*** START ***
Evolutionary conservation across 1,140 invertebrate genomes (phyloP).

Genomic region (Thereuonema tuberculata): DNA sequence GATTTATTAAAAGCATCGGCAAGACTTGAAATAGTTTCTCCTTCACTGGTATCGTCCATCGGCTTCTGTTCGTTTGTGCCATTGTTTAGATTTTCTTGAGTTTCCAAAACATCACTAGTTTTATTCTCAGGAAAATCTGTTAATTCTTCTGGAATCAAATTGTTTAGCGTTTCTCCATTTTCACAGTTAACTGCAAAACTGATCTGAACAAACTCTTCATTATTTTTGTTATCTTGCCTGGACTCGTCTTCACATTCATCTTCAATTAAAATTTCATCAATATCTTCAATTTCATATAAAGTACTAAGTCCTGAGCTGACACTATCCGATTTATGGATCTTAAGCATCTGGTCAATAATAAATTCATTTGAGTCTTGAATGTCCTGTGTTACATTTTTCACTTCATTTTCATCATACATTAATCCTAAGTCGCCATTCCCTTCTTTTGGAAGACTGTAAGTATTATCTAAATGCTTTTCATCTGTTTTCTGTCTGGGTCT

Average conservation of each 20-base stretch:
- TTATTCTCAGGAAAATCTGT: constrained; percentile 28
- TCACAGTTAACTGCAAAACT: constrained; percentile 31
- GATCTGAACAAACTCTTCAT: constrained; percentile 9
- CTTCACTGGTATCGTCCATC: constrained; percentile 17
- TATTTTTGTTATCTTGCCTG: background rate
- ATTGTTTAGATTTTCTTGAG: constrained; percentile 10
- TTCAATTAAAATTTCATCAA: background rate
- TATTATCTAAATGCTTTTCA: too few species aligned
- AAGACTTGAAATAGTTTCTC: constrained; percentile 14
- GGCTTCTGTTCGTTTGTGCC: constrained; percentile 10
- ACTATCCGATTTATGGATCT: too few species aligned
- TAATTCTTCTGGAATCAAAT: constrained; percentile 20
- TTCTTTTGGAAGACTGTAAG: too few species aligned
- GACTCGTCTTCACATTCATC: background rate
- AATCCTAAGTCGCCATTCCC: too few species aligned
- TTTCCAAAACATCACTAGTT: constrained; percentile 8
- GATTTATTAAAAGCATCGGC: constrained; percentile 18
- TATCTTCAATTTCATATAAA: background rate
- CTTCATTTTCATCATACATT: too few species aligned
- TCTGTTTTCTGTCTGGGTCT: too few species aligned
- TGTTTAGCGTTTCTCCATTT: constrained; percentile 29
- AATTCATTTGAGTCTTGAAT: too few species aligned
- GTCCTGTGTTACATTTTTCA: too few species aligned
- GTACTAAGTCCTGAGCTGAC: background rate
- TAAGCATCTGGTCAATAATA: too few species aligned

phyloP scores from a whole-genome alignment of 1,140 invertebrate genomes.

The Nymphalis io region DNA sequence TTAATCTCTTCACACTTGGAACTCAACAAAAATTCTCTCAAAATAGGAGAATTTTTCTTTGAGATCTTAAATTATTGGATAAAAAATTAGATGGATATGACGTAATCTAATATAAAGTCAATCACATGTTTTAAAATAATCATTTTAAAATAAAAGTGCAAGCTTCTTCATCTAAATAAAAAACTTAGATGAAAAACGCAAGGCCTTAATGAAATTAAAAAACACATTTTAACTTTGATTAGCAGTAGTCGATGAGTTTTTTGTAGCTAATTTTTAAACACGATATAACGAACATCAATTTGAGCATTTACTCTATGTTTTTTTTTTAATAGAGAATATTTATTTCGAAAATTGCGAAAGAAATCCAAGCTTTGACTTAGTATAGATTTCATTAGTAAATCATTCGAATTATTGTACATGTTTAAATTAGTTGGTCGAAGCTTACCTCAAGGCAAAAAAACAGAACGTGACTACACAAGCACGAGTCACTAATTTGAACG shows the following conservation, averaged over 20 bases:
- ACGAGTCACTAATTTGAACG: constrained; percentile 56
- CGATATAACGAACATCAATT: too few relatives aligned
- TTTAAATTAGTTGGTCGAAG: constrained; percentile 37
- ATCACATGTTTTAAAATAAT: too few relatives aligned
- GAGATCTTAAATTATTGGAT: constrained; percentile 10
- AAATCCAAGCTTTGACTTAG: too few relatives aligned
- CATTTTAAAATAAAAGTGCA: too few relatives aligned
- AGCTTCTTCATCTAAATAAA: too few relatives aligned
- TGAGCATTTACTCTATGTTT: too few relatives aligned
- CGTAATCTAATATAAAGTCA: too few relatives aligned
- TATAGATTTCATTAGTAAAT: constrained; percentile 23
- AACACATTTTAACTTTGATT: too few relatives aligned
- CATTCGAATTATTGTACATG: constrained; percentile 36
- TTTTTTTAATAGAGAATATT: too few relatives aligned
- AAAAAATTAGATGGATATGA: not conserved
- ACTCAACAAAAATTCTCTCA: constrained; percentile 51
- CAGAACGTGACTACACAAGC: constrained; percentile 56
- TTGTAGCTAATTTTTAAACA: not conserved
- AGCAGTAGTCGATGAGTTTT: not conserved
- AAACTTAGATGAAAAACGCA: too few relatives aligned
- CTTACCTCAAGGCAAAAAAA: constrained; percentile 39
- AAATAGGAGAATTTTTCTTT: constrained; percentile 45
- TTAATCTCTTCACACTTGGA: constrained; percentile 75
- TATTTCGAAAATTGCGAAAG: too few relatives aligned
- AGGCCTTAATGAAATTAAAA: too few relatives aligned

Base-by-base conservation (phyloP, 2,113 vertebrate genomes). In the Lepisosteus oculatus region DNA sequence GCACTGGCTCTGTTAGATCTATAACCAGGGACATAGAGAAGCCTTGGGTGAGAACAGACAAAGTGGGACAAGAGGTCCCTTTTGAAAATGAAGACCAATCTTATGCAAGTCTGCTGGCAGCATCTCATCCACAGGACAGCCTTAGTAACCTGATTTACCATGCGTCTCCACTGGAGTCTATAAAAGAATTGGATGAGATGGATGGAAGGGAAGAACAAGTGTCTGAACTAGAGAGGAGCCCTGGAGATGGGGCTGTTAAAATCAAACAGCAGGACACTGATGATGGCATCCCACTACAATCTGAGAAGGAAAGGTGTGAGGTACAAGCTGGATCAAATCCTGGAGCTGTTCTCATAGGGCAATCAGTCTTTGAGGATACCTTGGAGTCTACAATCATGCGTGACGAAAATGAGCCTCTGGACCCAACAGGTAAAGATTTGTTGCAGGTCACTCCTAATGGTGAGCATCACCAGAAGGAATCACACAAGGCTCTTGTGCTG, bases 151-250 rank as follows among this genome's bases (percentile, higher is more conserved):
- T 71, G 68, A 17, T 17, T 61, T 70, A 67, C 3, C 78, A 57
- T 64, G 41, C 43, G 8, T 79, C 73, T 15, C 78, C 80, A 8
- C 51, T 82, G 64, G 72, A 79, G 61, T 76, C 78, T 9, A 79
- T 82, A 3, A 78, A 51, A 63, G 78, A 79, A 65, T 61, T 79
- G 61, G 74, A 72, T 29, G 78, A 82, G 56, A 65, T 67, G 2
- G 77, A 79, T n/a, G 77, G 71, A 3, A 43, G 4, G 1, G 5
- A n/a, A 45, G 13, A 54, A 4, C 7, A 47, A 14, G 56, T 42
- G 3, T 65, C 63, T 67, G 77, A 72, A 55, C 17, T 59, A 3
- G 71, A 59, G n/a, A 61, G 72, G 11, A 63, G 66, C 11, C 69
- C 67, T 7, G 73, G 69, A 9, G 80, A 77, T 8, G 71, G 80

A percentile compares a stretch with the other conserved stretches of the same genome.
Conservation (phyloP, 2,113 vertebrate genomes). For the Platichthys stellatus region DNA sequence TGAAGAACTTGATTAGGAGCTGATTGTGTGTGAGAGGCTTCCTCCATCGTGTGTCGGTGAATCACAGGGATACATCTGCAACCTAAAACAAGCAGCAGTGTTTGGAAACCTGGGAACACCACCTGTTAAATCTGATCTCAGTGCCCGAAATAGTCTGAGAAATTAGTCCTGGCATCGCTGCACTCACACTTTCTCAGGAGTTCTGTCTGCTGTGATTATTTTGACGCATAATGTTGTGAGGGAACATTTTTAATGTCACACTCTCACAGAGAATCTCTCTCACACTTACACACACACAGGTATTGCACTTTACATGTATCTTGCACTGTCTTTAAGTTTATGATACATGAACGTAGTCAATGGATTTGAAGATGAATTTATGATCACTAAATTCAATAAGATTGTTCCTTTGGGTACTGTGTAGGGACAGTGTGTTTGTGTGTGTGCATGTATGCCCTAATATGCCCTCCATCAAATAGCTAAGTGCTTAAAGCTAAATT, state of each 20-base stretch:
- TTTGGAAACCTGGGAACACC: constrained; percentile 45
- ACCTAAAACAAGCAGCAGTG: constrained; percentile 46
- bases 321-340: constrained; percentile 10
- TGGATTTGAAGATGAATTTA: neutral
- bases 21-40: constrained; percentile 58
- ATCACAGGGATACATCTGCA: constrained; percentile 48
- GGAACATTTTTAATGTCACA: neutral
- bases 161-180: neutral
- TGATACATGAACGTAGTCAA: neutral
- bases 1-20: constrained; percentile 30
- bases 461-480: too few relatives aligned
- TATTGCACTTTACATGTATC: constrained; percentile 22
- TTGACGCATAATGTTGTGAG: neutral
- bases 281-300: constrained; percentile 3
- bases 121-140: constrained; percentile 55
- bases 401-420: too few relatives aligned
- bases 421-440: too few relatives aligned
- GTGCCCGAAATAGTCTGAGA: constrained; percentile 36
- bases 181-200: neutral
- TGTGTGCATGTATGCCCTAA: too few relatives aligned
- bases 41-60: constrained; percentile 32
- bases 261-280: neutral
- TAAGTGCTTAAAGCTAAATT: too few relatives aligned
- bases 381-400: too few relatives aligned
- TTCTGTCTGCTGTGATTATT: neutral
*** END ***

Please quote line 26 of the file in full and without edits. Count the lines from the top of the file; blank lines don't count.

- GTCCTGTGTTACATTTTTCA: too few species aligned